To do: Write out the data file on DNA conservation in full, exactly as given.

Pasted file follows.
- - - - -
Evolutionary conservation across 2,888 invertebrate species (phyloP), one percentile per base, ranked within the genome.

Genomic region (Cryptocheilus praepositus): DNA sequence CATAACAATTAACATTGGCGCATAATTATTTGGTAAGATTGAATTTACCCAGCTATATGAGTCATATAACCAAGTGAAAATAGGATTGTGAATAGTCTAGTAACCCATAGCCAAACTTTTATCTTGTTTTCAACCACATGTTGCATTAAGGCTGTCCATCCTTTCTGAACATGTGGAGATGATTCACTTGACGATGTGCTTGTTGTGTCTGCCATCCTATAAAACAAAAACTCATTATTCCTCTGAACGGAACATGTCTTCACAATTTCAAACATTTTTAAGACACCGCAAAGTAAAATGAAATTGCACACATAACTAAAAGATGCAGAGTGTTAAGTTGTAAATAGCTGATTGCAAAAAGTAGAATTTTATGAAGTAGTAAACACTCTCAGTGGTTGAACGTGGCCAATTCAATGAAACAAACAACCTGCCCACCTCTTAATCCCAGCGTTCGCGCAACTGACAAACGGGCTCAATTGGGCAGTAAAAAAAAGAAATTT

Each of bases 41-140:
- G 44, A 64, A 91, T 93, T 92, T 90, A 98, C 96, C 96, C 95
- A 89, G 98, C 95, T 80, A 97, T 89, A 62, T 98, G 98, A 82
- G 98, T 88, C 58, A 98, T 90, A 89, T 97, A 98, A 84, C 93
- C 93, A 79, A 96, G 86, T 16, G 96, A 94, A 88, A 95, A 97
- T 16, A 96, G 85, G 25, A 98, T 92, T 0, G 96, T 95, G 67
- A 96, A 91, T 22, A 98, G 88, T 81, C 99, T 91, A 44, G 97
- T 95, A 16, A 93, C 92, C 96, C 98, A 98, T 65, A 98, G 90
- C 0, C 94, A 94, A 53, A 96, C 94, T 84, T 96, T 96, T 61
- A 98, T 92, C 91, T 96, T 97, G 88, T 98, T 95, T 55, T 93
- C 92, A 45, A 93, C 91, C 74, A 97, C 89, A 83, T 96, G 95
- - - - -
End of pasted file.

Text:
Evolutionary conservation across 2,888 invertebrate species (phyloP), one percentile per base, ranked within the genome.

Genomic region (Cryptocheilus praepositus): DNA sequence CATAACAATTAACATTGGCGCATAATTATTTGGTAAGATTGAATTTACCCAGCTATATGAGTCATATAACCAAGTGAAAATAGGATTGTGAATAGTCTAGTAACCCATAGCCAAACTTTTATCTTGTTTTCAACCACATGTTGCATTAAGGCTGTCCATCCTTTCTGAACATGTGGAGATGATTCACTTGACGATGTGCTTGTTGTGTCTGCCATCCTATAAAACAAAAACTCATTATTCCTCTGAACGGAACATGTCTTCACAATTTCAAACATTTTTAAGACACCGCAAAGTAAAATGAAATTGCACACATAACTAAAAGATGCAGAGTGTTAAGTTGTAAATAGCTGATTGCAAAAAGTAGAATTTTATGAAGTAGTAAACACTCTCAGTGGTTGAACGTGGCCAATTCAATGAAACAAACAACCTGCCCACCTCTTAATCCCAGCGTTCGCGCAACTGACAAACGGGCTCAATTGGGCAGTAAAAAAAAGAAATTT

Each of bases 41-140:
- G 44, A 64, A 91, T 93, T 92, T 90, A 98, C 96, C 96, C 95
- A 89, G 98, C 95, T 80, A 97, T 89, A 62, T 98, G 98, A 82
- G 98, T 88, C 58, A 98, T 90, A 89, T 97, A 98, A 84, C 93
- C 93, A 79, A 96, G 86, T 16, G 96, A 94, A 88, A 95, A 97
- T 16, A 96, G 85, G 25, A 98, T 92, T 0, G 96, T 95, G 67
- A 96, A 91, T 22, A 98, G 88, T 81, C 99, T 91, A 44, G 97
- T 95, A 16, A 93, C 92, C 96, C 98, A 98, T 65, A 98, G 90
- C 0, C 94, A 94, A 53, A 96, C 94, T 84, T 96, T 96, T 61
- A 98, T 92, C 91, T 96, T 97, G 88, T 98, T 95, T 55, T 93
- C 92, A 45, A 93, C 91, C 74, A 97, C 89, A 83, T 96, G 95